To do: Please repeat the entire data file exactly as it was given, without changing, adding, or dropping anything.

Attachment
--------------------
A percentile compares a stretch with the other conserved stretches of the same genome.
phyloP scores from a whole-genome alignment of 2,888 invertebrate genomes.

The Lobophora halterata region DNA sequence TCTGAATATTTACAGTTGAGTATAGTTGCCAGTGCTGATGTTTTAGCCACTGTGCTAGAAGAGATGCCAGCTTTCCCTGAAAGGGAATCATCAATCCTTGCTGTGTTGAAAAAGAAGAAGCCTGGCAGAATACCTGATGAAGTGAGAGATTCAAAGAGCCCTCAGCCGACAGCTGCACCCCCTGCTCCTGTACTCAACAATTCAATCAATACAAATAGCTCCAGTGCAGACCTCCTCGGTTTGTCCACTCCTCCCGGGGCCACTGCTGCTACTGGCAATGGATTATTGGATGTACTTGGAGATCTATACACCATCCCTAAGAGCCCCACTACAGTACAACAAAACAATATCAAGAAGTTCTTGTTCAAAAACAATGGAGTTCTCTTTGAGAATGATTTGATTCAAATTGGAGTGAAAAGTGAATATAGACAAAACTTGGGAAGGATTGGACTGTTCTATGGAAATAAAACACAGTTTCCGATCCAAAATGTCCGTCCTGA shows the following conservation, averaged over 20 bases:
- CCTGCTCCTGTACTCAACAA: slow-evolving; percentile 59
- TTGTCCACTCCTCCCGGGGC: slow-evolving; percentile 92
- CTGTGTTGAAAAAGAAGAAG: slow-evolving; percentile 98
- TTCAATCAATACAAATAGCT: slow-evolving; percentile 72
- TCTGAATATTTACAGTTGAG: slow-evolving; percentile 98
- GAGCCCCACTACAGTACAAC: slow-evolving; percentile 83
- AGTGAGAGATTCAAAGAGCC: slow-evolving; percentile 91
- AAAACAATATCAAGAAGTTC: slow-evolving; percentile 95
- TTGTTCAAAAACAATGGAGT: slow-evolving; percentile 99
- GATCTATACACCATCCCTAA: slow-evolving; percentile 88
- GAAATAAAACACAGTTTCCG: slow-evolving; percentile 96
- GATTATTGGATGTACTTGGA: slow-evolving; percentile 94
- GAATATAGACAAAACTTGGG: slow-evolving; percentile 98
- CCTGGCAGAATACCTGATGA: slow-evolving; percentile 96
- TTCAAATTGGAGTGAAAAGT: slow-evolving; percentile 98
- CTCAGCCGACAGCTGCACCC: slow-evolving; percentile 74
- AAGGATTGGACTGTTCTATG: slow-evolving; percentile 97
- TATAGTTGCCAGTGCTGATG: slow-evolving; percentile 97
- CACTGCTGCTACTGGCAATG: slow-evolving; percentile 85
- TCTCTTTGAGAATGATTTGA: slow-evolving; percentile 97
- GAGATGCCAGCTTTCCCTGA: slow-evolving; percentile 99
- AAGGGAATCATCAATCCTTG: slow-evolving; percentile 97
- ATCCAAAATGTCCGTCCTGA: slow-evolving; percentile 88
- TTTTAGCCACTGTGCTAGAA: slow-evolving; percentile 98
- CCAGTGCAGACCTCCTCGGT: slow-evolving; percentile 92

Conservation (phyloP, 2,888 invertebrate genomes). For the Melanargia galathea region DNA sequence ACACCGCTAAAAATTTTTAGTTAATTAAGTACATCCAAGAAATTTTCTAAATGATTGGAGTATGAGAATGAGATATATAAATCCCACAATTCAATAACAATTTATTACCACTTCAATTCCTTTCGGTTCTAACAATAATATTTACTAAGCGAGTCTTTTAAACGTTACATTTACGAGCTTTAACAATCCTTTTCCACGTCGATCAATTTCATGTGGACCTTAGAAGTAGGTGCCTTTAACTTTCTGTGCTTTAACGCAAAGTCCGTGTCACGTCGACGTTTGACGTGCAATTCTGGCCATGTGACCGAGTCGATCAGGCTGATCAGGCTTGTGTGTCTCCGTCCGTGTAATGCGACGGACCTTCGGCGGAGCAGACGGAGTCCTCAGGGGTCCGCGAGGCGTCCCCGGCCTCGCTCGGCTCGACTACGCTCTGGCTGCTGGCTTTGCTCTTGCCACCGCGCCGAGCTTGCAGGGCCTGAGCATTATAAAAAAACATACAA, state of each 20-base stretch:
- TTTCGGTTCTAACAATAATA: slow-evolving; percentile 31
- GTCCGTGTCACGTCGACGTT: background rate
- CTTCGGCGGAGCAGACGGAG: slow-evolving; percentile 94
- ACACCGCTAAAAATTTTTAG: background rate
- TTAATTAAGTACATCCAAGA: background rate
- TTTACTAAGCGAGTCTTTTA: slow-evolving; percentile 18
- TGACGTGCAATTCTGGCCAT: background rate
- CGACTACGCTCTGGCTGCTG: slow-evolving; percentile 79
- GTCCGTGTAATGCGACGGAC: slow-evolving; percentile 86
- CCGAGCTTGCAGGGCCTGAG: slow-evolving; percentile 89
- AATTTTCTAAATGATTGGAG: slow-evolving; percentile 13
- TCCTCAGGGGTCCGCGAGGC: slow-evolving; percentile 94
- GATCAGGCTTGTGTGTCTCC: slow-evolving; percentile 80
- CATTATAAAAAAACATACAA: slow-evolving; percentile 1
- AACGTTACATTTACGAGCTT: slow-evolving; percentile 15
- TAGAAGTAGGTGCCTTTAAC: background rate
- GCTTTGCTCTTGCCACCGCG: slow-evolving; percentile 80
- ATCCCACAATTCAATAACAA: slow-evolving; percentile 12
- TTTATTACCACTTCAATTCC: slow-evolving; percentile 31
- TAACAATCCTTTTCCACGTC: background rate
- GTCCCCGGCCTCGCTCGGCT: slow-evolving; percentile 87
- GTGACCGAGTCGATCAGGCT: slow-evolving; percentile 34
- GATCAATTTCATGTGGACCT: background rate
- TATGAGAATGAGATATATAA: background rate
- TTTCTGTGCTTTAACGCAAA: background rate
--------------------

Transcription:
A percentile compares a stretch with the other conserved stretches of the same genome.
phyloP scores from a whole-genome alignment of 2,888 invertebrate genomes.

The Lobophora halterata region DNA sequence TCTGAATATTTACAGTTGAGTATAGTTGCCAGTGCTGATGTTTTAGCCACTGTGCTAGAAGAGATGCCAGCTTTCCCTGAAAGGGAATCATCAATCCTTGCTGTGTTGAAAAAGAAGAAGCCTGGCAGAATACCTGATGAAGTGAGAGATTCAAAGAGCCCTCAGCCGACAGCTGCACCCCCTGCTCCTGTACTCAACAATTCAATCAATACAAATAGCTCCAGTGCAGACCTCCTCGGTTTGTCCACTCCTCCCGGGGCCACTGCTGCTACTGGCAATGGATTATTGGATGTACTTGGAGATCTATACACCATCCCTAAGAGCCCCACTACAGTACAACAAAACAATATCAAGAAGTTCTTGTTCAAAAACAATGGAGTTCTCTTTGAGAATGATTTGATTCAAATTGGAGTGAAAAGTGAATATAGACAAAACTTGGGAAGGATTGGACTGTTCTATGGAAATAAAACACAGTTTCCGATCCAAAATGTCCGTCCTGA shows the following conservation, averaged over 20 bases:
- CCTGCTCCTGTACTCAACAA: slow-evolving; percentile 59
- TTGTCCACTCCTCCCGGGGC: slow-evolving; percentile 92
- CTGTGTTGAAAAAGAAGAAG: slow-evolving; percentile 98
- TTCAATCAATACAAATAGCT: slow-evolving; percentile 72
- TCTGAATATTTACAGTTGAG: slow-evolving; percentile 98
- GAGCCCCACTACAGTACAAC: slow-evolving; percentile 83
- AGTGAGAGATTCAAAGAGCC: slow-evolving; percentile 91
- AAAACAATATCAAGAAGTTC: slow-evolving; percentile 95
- TTGTTCAAAAACAATGGAGT: slow-evolving; percentile 99
- GATCTATACACCATCCCTAA: slow-evolving; percentile 88
- GAAATAAAACACAGTTTCCG: slow-evolving; percentile 96
- GATTATTGGATGTACTTGGA: slow-evolving; percentile 94
- GAATATAGACAAAACTTGGG: slow-evolving; percentile 98
- CCTGGCAGAATACCTGATGA: slow-evolving; percentile 96
- TTCAAATTGGAGTGAAAAGT: slow-evolving; percentile 98
- CTCAGCCGACAGCTGCACCC: slow-evolving; percentile 74
- AAGGATTGGACTGTTCTATG: slow-evolving; percentile 97
- TATAGTTGCCAGTGCTGATG: slow-evolving; percentile 97
- CACTGCTGCTACTGGCAATG: slow-evolving; percentile 85
- TCTCTTTGAGAATGATTTGA: slow-evolving; percentile 97
- GAGATGCCAGCTTTCCCTGA: slow-evolving; percentile 99
- AAGGGAATCATCAATCCTTG: slow-evolving; percentile 97
- ATCCAAAATGTCCGTCCTGA: slow-evolving; percentile 88
- TTTTAGCCACTGTGCTAGAA: slow-evolving; percentile 98
- CCAGTGCAGACCTCCTCGGT: slow-evolving; percentile 92

Conservation (phyloP, 2,888 invertebrate genomes). For the Melanargia galathea region DNA sequence ACACCGCTAAAAATTTTTAGTTAATTAAGTACATCCAAGAAATTTTCTAAATGATTGGAGTATGAGAATGAGATATATAAATCCCACAATTCAATAACAATTTATTACCACTTCAATTCCTTTCGGTTCTAACAATAATATTTACTAAGCGAGTCTTTTAAACGTTACATTTACGAGCTTTAACAATCCTTTTCCACGTCGATCAATTTCATGTGGACCTTAGAAGTAGGTGCCTTTAACTTTCTGTGCTTTAACGCAAAGTCCGTGTCACGTCGACGTTTGACGTGCAATTCTGGCCATGTGACCGAGTCGATCAGGCTGATCAGGCTTGTGTGTCTCCGTCCGTGTAATGCGACGGACCTTCGGCGGAGCAGACGGAGTCCTCAGGGGTCCGCGAGGCGTCCCCGGCCTCGCTCGGCTCGACTACGCTCTGGCTGCTGGCTTTGCTCTTGCCACCGCGCCGAGCTTGCAGGGCCTGAGCATTATAAAAAAACATACAA, state of each 20-base stretch:
- TTTCGGTTCTAACAATAATA: slow-evolving; percentile 31
- GTCCGTGTCACGTCGACGTT: background rate
- CTTCGGCGGAGCAGACGGAG: slow-evolving; percentile 94
- ACACCGCTAAAAATTTTTAG: background rate
- TTAATTAAGTACATCCAAGA: background rate
- TTTACTAAGCGAGTCTTTTA: slow-evolving; percentile 18
- TGACGTGCAATTCTGGCCAT: background rate
- CGACTACGCTCTGGCTGCTG: slow-evolving; percentile 79
- GTCCGTGTAATGCGACGGAC: slow-evolving; percentile 86
- CCGAGCTTGCAGGGCCTGAG: slow-evolving; percentile 89
- AATTTTCTAAATGATTGGAG: slow-evolving; percentile 13
- TCCTCAGGGGTCCGCGAGGC: slow-evolving; percentile 94
- GATCAGGCTTGTGTGTCTCC: slow-evolving; percentile 80
- CATTATAAAAAAACATACAA: slow-evolving; percentile 1
- AACGTTACATTTACGAGCTT: slow-evolving; percentile 15
- TAGAAGTAGGTGCCTTTAAC: background rate
- GCTTTGCTCTTGCCACCGCG: slow-evolving; percentile 80
- ATCCCACAATTCAATAACAA: slow-evolving; percentile 12
- TTTATTACCACTTCAATTCC: slow-evolving; percentile 31
- TAACAATCCTTTTCCACGTC: background rate
- GTCCCCGGCCTCGCTCGGCT: slow-evolving; percentile 87
- GTGACCGAGTCGATCAGGCT: slow-evolving; percentile 34
- GATCAATTTCATGTGGACCT: background rate
- TATGAGAATGAGATATATAA: background rate
- TTTCTGTGCTTTAACGCAAA: background rate